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Wednesday, February 28, 2007





(CHICAGO)(February 28, 2007) My God, the Fourth District Court of Appeal. I have litigated a pile of cases in that court, and the court doesn't particularly care for me. I have won some appeals and lost others. Personally, I don't particularly like the judges.

I had one DCA judge censured; and one judge removed for misconduct (shoplifting). So I could write a negative assessment of the Ana Nicole Smith appeal. But my personal integrity compels me to say the Fourth DCA is one of America's outstanding intermediate state appellate courts.

Florida courts are among the best in the nation when it comes to accessibility and openness to litigants; in other words, the structure of the court system is open and accessible. It's the best. Yes, they have a lot of zoo-ready judges; but then as I made clear in an earlier column judges everywhere in America can be loony.

On balance, I think the Fourth DCA will do a good job, and I expect them to try to redeem the reputation of Florida justice, by delivering the body to ANS's mother.

The problem is that the oral hearing before the court was problematical. Virgie Arthur's appellate counsel had an overwhelmingly strong case, but she is a lousy appellate advocate and was unprepared for the oral argument. The "guardian" made a somewhat more coherent argument in what is a weak legal position.

I hope Beadle Bumble, a character in Dickens who says, "If the law supposes that…the law is a ass, a idiot" does not win.

Arthur's lawyer was unprepared and virtually incompetent. When asked about Anna Nicole's purchase of a burial plot, Roberta Mandel was silent. She didn't know the trial record. In point of fact Smith purchased no plots; Howard Stern did. No one told her to clarify that point on rebuttal. A weak legal team.

Mandel conceded the "facts" but that is where she should have made her strongest attack. Even though "facts" are usually "found" in the trial court, and are not subject to review on appeal, the Smith appeal was extraordinary.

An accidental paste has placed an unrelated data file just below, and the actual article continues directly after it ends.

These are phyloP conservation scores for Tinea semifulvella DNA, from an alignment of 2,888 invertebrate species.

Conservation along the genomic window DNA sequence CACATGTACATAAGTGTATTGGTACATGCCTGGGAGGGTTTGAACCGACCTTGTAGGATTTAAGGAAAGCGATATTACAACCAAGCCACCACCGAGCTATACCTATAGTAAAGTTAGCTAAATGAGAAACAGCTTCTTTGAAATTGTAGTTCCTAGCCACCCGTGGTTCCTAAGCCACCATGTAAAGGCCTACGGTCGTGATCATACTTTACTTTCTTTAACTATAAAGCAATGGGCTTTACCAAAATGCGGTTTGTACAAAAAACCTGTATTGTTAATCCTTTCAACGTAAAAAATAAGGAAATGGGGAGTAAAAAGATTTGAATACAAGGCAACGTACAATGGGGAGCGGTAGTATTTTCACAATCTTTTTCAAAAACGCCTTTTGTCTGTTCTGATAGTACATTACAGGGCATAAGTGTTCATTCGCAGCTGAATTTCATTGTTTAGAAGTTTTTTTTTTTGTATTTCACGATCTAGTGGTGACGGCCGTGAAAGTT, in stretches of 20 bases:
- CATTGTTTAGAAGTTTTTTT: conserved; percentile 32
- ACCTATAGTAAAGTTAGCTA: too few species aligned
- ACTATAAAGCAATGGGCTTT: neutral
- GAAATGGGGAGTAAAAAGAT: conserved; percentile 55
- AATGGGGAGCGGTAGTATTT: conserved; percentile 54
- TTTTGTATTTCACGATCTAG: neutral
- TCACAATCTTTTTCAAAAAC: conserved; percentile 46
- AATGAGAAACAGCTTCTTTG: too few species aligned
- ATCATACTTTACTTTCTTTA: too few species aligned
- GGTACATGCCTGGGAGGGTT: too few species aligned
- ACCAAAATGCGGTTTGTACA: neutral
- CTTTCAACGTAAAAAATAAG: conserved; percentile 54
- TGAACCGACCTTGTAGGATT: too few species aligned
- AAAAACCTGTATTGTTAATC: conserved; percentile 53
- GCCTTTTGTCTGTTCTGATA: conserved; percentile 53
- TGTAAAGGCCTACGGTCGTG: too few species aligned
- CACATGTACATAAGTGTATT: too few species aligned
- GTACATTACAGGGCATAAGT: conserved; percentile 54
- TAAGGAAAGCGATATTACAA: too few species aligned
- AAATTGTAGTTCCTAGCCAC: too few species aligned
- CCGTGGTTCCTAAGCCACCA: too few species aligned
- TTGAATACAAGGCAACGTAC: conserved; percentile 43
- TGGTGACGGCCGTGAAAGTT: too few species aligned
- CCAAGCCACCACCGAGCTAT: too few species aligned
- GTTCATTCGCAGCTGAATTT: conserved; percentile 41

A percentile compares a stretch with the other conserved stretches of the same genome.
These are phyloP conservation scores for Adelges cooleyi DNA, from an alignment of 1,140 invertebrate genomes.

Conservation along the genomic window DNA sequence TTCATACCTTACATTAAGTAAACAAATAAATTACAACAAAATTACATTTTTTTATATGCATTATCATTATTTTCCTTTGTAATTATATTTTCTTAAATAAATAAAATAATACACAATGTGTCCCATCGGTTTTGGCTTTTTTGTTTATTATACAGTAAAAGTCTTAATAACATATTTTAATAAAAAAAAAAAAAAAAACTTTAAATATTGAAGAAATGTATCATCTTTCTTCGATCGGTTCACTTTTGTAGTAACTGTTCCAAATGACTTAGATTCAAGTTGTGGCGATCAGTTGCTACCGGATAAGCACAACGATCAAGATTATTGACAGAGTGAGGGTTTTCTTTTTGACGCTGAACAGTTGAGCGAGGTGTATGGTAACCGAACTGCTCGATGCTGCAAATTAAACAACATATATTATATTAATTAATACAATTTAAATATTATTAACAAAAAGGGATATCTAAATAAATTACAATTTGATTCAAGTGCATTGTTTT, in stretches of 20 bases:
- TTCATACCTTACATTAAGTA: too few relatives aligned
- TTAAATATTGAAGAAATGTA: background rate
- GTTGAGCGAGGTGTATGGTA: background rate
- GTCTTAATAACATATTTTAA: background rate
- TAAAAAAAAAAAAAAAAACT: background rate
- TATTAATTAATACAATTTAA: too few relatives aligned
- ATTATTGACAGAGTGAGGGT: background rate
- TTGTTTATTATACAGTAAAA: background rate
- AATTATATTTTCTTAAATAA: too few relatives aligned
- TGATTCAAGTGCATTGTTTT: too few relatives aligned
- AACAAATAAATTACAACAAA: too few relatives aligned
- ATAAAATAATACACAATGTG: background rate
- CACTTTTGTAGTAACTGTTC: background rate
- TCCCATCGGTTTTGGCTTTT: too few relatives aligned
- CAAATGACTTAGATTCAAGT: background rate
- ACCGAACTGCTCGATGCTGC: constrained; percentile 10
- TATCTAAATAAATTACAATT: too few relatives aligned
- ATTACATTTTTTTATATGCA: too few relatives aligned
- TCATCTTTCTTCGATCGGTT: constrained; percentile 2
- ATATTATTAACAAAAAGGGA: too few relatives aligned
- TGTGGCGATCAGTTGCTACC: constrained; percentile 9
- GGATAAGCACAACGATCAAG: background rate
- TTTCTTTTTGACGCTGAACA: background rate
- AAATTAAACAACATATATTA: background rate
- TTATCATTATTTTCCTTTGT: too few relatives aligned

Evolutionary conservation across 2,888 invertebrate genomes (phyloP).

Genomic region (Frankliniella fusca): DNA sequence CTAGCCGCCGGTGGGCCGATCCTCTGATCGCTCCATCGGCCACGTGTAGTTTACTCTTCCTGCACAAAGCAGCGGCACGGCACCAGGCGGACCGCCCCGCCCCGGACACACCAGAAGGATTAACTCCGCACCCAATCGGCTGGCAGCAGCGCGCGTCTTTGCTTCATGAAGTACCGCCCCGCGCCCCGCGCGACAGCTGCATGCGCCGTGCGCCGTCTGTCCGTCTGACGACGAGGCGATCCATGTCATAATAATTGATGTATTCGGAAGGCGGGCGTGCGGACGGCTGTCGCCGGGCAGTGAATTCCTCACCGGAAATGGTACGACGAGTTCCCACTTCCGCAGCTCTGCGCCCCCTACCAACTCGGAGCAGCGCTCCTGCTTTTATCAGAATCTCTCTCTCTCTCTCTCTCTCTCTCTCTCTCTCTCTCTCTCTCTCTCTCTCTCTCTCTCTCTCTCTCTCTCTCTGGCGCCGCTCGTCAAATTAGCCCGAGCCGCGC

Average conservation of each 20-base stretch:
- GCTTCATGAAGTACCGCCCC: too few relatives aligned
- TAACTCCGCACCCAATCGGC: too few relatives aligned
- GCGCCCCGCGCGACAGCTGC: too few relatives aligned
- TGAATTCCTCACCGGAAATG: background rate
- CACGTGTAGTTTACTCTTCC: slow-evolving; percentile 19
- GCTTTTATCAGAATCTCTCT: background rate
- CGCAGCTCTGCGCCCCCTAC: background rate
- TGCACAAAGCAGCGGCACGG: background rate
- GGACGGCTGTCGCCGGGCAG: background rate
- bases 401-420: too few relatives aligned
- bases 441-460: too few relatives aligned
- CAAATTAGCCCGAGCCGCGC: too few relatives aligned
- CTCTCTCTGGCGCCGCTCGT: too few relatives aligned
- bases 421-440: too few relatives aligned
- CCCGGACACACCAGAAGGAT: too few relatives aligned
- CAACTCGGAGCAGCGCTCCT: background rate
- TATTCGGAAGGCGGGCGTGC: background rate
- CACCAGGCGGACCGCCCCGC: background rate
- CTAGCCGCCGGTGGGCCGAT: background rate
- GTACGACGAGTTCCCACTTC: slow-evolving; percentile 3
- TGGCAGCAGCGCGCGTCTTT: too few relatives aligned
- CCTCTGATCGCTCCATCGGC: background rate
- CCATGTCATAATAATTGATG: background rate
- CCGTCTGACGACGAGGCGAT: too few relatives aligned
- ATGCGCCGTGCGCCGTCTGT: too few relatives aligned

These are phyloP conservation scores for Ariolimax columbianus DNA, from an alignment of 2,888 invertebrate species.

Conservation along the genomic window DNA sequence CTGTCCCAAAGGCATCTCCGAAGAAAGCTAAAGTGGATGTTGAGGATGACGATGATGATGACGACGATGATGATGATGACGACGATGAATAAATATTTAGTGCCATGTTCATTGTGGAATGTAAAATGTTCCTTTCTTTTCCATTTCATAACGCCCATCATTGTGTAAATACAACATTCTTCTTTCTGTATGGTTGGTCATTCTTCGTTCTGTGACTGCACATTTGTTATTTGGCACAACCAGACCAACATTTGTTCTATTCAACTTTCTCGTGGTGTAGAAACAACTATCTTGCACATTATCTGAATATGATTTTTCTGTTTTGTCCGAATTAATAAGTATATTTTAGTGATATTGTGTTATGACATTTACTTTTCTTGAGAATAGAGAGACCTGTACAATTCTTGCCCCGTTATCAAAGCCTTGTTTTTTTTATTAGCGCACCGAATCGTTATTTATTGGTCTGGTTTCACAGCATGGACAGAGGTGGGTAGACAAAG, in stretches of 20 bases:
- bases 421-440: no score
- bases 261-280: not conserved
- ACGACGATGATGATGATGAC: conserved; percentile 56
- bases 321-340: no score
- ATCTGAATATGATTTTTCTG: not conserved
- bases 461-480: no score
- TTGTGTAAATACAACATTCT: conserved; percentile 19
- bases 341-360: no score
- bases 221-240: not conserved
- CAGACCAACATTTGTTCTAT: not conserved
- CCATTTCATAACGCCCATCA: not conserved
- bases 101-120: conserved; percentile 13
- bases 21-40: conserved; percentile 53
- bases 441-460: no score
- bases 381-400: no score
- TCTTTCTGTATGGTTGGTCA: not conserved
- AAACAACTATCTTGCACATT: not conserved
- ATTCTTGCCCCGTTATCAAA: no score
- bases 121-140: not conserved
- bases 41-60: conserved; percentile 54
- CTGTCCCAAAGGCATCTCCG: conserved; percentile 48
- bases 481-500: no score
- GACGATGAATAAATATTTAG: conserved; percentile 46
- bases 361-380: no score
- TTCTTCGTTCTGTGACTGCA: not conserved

The nation spent a week seeing that ANS was deranged and under the influence of drugs, as well as grief-stricken. How could her "intent" be controlling, and so clear, when the record was replete with evidence she was incapable of forming informed intent or informed consent? Mandel was silent, again.

This is a case where on common sense the mother should win. The arguments made by Judge Seidlen and the "guardian" are absurd. If the child is too young to decide, let a complete stranger take control. What kind of nutty reasoning is that?

And so the Fourth DCA faces a real challenge. In my opinion, Florida law (Andrews v. McGowan, 739 So.2d 132) completely favors Virgie Arthur. But Mandel's appeal was presented so poorly that there is a serious question whether she can win.

Ultimately, Judge Seidlen made Florida courts into "a ass, a idiot" by his pathetic performance and by his perversion of both statutory law and common sense. In a case of unfortunate characters, common sense, common law and Florida statutes supported Arthur's position.

Will she win? She should. Despite the "cold neutrality" of the judicial process, judges still are sensitive to public opinion in a highly visible case such as this one. To suggest that a drugged-up, incoherent woman knew what she was doing when she claimed she "wanted to be buried in the Bahamas" is ludicrous. Roberta Mandel made an atrocious showing as Arthur's appellate advocate; that could doom Virgie Arthur's strong case.

Andrews should appeal to the Florida Supreme Court if she loses.

This appeal once again presents graphic evidence of the great difference that a good advocate can make. Mandel had a strong case but she is a lousy lawyer. Stern/Guardian had a weak case but in the face of a weak appellate opponent they may well win.

I vote for Virgie Arthur. Based on the hearing, it's hard to suggest she will win. But she should. It's the law.

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Chicago-based Internet journalist, broadcaster and critic Andy Martin is the Executive Editor and publisher of © Copyright by Andy Martin 2006. Martin covers national politics with forty years of personal experience. Columns also posted at Comments? E-mail: Media contact: (866) 706-2639. Cell (917) 664-9329.


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